Among these, the daughter of the governor of Gabala had a demon in her, who said to her father, “If you make Severian leave this place, I will go out of her.”  When the father went to find Severian and told him about the matter, asking him to heal her, the saint wrote a note in which he said, “In the name of Jesus, the Christ, you shall go out of her.”

A troop of Samaritans and other people attached themselves to the soldiers, and wanted to get into the convent.  The saint made darkness come upon them and they remained for three days without sight, until they implored him with many tears, and he sent them away.

Likewise all the monks who were under his authority prayed over anyone who was ill and they were healed.  He encouraged and instructed each of them so well that they became like angels.

The bishop of this town was named Philadelphus.  He learned in a dream sent by God that the saint would occupy his place.  He sent to almost all the communities and recommended them to support him in order (to fulfil) the intention of God and, following the opinion of the righteous rulers and leaders, he was made bishop and began with a great struggle to protect his flock.

In that town there was a Jew named Saktar, very learned and proud that he was possessed of the law of Moses.  He went to find the saint and disputed with him, but no word was able to come out of his mouth.  Then the Lord informed him [Severian] in a dream that this man [Saktar] would be part of the blessed flock.  When Saktar returned to his house, he saw in a dream places of torment, and a voice saying, “Here are the faithless Jews and those who don’t believe in our Lord the Messiah.”  The next day he went to find St. Severian, fell at his feet and asked to become a Christian.  He baptised him, him and all the people of his house.  When the other Jews learned that their leader had become a Christian, they believed, were baptised, and became Christians as if they had been born into the religion of Christ.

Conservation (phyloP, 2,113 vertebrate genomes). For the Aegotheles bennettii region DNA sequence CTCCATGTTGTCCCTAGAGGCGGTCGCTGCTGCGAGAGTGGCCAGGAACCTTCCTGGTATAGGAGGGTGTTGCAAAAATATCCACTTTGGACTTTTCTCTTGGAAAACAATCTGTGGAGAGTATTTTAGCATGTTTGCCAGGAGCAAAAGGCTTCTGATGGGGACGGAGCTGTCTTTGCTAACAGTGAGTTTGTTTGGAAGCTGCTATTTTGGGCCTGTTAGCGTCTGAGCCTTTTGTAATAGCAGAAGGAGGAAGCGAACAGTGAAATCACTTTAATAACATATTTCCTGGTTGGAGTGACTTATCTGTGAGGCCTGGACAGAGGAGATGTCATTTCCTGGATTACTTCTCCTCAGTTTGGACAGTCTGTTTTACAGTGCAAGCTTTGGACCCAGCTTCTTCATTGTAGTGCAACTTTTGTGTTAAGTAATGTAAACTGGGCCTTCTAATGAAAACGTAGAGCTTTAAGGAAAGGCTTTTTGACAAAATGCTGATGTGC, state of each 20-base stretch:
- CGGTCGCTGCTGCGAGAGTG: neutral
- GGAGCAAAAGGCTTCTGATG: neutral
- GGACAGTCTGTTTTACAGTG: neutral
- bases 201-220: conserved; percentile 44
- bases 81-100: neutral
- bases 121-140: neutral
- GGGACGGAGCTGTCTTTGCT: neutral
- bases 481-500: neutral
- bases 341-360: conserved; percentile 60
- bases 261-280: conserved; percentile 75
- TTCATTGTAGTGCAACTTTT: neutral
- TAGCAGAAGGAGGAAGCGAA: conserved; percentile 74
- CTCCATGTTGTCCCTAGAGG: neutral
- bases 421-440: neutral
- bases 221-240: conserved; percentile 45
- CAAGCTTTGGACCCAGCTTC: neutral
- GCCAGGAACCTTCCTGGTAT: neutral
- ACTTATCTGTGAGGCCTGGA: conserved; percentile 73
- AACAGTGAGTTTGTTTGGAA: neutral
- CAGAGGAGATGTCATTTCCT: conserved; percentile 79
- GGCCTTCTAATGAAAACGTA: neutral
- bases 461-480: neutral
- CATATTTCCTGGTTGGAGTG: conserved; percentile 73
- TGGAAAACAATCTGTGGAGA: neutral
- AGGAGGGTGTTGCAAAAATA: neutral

Likewise there is another sect of magicians who are called Montanists.  When the saint asked them to enter the faith, they did not do so, because they had confidence in their art.  In fact, when a man came towards them, they would throw dust in his face and he would see nothing.  Then the saint asked our Lord the Messiah, with many tears, to bring them into the holy flock.  The Lord sent upon them, but not on the Christians, various illnesses like those with which the Egyptians were affected before.  They recognised that this was the consequence of their disobedience towards the saint.  They went to find him and became Christians.  The town formed but a single flock.  The demon screamed in pain and cried out, in the form of an old man with torn clothing, “I am tormented on all sides: Egypt is filled with holy monks; at Rome, there is Innocent; at Constantinople, John Chrysostom; This place remains to me, and Severian has taken it from me.”